elderly

The Missing Wallet Part 2: When Security Catches Security

By Iwazaru

Editor’s note: After having his wallet seemingly stolen, the author now tries to get some answers with the help of police and security staff. Those answers prove surprising.

Once I had changed into the sauna uniform, ochre t-shirt and long shorts, the owner led me into the sweltering main room where we wound through snoring, scratching and shifting bodies to a raised wooden platform under which the owner deftly ducked and pointed to a single spot next to a man sleeping flat on his back. I told him it was too hot to sleep but he motioned under with both hands and said, “rest, rest.” Resistance seemed futile–and I had nowhere else to go–so I lowered myself into the corner space and cursed my night of decision-making.


Yangyang Traditional Market

Across Korea traditional markets are still a common feature. Taking place every five days in towns and even cities, the markets give a brief insight into an older part of Korea. For the most part these markets are straightforward occasions and possibly a bit like you could imagine in the so-called olden days, drawing in all the local populace for not only business but also social reasons.

Throughout you can see people meeting and doing business, while at the same time there is a good quantity of back slapping and hearty laughing by the stalls. There are rows and rows of people, mostly old women it has to be said, selling what is clearly the excess from their small gardens, and for them it seems to be as much a chance to get out and meet people, with the added benefit of actually making some money.


Getting Old

Getting Old

Hey guys, sorry to say that there won’t be a comic this week. Life seems to get insanely busy at the weirdest times, no? I hope everyone is having a great summer so far!

While there is no comic, I hope this picture of me as an ajumma will do for now. My birthday was this week (technically, just an hour or so ago), and I’m feeling insanely old. I’ll be an ajumma before it anyway. For anyone that doesn’t know what an ajumma (아줌마) is, it’s basically a title given to middle aged women. While being a middle aged woman doesn’t make one stand out in any way, Korean middle aged women are something else.  I will be sure to cover more on this topic in future comics.


Dear Korea #068

Oh no, another late update! I sincerely apologize for that. There were actually a number of reasons for this particular comic being delayed. I actually had to rewrite it a few times, and even had to deal with some resistance of posting the whole thing.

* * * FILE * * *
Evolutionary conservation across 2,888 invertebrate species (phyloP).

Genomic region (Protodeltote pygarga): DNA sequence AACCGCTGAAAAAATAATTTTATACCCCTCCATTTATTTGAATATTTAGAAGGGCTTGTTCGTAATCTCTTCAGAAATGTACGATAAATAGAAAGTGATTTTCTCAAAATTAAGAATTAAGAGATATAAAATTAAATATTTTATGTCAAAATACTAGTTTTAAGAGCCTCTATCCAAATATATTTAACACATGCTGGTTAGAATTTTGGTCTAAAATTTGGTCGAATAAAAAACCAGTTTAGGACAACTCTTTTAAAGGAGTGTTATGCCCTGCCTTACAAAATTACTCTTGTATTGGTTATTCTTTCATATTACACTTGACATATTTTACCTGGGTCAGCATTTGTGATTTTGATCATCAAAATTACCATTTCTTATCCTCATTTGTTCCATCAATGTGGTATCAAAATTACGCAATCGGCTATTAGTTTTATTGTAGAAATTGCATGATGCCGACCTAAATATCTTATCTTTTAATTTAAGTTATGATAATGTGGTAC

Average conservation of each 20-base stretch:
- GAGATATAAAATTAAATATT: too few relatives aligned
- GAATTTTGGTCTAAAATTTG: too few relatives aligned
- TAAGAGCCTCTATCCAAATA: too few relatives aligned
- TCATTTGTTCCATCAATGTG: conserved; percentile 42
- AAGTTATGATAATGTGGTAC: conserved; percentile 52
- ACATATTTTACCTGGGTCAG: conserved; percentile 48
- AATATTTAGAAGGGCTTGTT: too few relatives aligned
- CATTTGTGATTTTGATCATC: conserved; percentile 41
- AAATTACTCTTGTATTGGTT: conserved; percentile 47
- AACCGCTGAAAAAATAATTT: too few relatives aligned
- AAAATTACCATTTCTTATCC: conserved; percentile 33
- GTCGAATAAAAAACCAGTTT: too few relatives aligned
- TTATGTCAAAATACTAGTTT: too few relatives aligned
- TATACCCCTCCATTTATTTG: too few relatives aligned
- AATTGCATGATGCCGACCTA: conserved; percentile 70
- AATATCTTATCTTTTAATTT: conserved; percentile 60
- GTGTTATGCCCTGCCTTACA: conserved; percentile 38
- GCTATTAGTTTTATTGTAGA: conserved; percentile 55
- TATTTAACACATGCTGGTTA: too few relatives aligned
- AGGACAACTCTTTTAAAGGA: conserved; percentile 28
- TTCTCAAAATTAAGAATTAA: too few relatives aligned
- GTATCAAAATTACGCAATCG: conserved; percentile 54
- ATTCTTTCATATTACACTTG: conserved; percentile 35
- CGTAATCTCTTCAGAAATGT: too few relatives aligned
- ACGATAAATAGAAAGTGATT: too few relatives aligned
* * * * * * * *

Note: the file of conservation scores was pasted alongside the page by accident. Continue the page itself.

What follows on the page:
For many of us living in Korea, I’m sure we’ve grown pretty familiar with the seriously not cool “The Shocking Reality About Relationships With Foreigners” news report. If you’re not familiar with it, feel free to look it up. I can assure you that there is no shortage of blog posts and YouTube videos surrounding the whole issue. I actually found the video somewhat ridiculous, but was very saddened to find out that there are still people who believe it as the truth.


Dear Korea #063 - Feeling the Burn

Dear Korea #063

I don’t know if this is too common in bigger cities, but down here in Gwangju, we have more than enough mountains. As a result, mountain climbing (more like hiking uphill in some cases) is insanely popular, especially amongst the older folks. One man I know likes to go on an eight hour climb up a mountain, get drunk off of soju, pass out, and then climb back down before nightfall. This is something he looks forward to doing each weekend. I have no idea how that’s even possible.


Dear Korea #046 - Too Young For This Stuff

Dear Korea #046

After being raised to treat old people as if they were the most fragile beings in the world, Korea turned out to be a bit of a shock to me. I often have to fight myself to not rush over and carry the ton of trash I see these old men and women dragging around. Yes, I have tried, and I have been dismissed many times.

Kind of makes you wonder what the next generation of Korean elderly will be like? I mean, you see these grandmothers lugging around stacks of boxes on their heads, and then you see girls in their 20′s whining about how heavy their purses are.

If I had to throw down with an old person in Korea, no matter their size, I think I’d have to put my money on them.


Dear Korea #026

Dear Korea #026

First off, I don’t have a problem with standing up for the elderly. If anything, it annoys me that younger middle school and high school kids just pretend as if they don’t see somebody that obviously needs the seat more than that.

With that being said, it seems like they always come right for me. Maybe I’m just paranoid. Honestly, I don’t mind. It just kind of stinks on those super long days when I can barely keep my head up.

On a side note, I apologize for the laziness that is the background of this strip.


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